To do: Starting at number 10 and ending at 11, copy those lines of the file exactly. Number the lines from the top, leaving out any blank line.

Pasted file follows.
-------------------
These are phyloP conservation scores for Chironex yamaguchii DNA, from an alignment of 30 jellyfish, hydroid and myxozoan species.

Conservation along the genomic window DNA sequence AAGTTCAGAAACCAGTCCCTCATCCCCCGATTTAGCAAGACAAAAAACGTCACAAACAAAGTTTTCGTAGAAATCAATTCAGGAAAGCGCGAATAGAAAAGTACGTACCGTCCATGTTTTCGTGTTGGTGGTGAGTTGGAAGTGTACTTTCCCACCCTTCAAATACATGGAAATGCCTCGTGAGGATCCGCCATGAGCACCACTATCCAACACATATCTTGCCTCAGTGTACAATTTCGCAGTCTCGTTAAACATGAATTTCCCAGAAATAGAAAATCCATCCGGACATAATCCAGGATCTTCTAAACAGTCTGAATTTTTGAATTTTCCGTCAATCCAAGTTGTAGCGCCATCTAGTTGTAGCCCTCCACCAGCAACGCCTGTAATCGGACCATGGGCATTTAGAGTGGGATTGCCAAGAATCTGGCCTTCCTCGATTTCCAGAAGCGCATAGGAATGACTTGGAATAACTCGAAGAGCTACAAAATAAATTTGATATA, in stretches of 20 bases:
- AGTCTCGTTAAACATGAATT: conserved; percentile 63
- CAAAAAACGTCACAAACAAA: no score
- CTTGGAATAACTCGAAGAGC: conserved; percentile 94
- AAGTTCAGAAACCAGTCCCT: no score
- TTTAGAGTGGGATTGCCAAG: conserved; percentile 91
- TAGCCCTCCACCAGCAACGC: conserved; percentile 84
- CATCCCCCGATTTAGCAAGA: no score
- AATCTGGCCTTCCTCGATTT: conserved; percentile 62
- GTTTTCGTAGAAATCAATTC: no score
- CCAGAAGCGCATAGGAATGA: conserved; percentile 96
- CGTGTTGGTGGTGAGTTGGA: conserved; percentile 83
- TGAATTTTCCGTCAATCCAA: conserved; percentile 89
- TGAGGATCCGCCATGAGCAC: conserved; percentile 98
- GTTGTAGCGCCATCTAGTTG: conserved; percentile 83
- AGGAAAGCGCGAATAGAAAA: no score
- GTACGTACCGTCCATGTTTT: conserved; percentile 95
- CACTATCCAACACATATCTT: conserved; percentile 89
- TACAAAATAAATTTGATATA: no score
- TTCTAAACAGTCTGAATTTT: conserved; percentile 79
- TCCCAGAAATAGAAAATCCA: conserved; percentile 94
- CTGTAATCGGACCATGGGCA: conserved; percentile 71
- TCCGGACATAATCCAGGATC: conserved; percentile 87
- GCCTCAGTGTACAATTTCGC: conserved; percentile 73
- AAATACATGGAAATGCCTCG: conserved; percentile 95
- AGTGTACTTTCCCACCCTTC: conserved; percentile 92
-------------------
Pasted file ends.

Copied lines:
- AATCTGGCCTTCCTCGATTT: conserved; percentile 62
- GTTTTCGTAGAAATCAATTC: no score